Companies have to spend 2% of their average profit of last three years on poverty eradication, education & women empowerment
NEW DELHI: The government will rate non-profit organizations according to their past performances so that it helps companies effectively discharge their corporate social responsibility under the new Companies Act 2013.
As per the Act, the companies have to spend 2% of their average profit of last three years on activities such as eradication of poverty, education, contribution to prime minister relief fund and women empowerment.
“The companies can’t do this directly. They will have to depend on NGOs, trusts and civil societies. To help them identify right agency, we will give accreditation to NGOs based on their performances of last three years,” said Bhaskar Chatterjee, director general and chief executive officer of Indian Institute of Corporate Affairs (IICA), a body under Ministry of Corporate Affairs.
“For this we are partnering with Tata Institute of Social Sciences (TISS),” added Chatterjee. He is said to be the brains behind drafting the draft CSR rules, for which public comments have been invited till 8 October. He was speaking at a seminar organized by the non- profit organisation Centre for Ethical Life and Leadership.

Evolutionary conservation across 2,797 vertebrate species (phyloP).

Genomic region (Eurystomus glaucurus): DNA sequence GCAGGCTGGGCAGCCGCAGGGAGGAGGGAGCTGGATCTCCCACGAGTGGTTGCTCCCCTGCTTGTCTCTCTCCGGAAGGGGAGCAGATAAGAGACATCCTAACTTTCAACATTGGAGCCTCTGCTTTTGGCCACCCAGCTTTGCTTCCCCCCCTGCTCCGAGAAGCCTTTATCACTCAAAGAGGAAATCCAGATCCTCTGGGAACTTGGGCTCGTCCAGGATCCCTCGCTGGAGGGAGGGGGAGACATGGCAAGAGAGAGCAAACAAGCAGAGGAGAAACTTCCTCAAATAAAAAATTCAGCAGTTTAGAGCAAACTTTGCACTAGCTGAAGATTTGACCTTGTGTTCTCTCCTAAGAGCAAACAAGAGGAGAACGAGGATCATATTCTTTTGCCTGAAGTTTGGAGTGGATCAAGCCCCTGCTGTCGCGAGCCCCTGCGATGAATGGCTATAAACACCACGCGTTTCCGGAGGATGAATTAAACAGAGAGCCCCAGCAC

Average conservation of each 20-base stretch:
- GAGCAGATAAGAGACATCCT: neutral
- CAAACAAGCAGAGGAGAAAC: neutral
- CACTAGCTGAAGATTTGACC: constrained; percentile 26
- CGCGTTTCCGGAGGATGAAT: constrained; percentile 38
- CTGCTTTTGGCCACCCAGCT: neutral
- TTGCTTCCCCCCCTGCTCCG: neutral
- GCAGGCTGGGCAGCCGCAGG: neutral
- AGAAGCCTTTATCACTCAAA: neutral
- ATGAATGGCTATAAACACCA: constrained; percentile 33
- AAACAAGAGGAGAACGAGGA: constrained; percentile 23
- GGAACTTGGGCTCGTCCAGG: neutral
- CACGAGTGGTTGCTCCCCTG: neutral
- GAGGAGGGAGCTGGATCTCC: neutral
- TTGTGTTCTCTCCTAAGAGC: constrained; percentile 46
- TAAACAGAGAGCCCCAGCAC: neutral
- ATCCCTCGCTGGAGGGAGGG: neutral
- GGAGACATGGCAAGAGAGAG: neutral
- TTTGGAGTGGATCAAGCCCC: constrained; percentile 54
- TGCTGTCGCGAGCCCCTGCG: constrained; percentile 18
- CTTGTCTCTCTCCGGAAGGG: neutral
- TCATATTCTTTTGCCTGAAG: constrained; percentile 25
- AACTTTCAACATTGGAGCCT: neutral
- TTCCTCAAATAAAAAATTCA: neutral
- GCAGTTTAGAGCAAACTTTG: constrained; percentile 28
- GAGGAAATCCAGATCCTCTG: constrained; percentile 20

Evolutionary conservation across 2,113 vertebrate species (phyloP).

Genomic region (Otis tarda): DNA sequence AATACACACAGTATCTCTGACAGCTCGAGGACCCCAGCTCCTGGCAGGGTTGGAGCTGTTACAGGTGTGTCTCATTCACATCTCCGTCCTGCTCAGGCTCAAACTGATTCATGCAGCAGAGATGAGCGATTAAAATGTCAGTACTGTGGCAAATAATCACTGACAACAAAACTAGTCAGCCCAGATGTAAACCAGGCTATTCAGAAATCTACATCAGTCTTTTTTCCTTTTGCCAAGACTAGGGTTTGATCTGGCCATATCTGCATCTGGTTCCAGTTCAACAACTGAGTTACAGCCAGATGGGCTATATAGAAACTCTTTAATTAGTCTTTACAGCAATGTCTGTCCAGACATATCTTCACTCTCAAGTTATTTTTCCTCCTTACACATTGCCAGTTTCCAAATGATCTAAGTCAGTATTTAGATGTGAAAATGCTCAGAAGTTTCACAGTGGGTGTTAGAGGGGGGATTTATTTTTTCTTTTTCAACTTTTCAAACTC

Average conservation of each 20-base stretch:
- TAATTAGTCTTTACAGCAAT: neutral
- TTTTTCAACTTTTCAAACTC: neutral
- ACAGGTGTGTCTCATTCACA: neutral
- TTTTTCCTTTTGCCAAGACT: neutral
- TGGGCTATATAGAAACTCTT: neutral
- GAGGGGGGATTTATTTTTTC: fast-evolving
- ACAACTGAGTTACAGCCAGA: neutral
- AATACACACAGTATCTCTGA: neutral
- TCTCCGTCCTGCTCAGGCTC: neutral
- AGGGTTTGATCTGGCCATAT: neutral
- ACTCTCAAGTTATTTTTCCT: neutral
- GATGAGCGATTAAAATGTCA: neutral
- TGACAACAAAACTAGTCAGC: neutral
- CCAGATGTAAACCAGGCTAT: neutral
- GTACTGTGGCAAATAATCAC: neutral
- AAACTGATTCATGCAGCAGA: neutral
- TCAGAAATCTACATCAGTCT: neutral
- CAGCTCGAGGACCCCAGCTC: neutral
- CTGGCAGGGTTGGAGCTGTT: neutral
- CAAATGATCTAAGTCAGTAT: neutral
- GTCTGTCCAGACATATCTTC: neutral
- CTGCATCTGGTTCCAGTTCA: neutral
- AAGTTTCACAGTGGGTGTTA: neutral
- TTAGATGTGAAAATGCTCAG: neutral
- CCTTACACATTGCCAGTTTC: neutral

The government estimate suggests, around 8,000 companies would contribute Rs 12,000-15,000 crore for CSR activities under the Companies Act.
On Monday, the Bombay Stock Exchange and the IICA signed a memorandum to develop a corporate social responsibility index. The index will assess the impact and performance of companies listed at BSE in CSR activities. The index would also look at the performance of companies in their mandatory CSR spend as per the new Act.
Chatterjee said the Act provisions jail term and fine for directors and independent director for failing to implement mandatory CSR spend. For instance, under the draft rule, the government has proposed a minimum fine of Rs 50,000 rupees on companies and depending upon the situation it can go up to Rs 25 lakh. Officers defaulting may face a punishment of three year jail term and a fine of Rs. 5 lakh.
S Y Quraishi, former election commissioner of India, said list of eligible activities under the rules was restrictive rather than enabling. “It is imperative to address these issues if the desired impact is to be achieved.”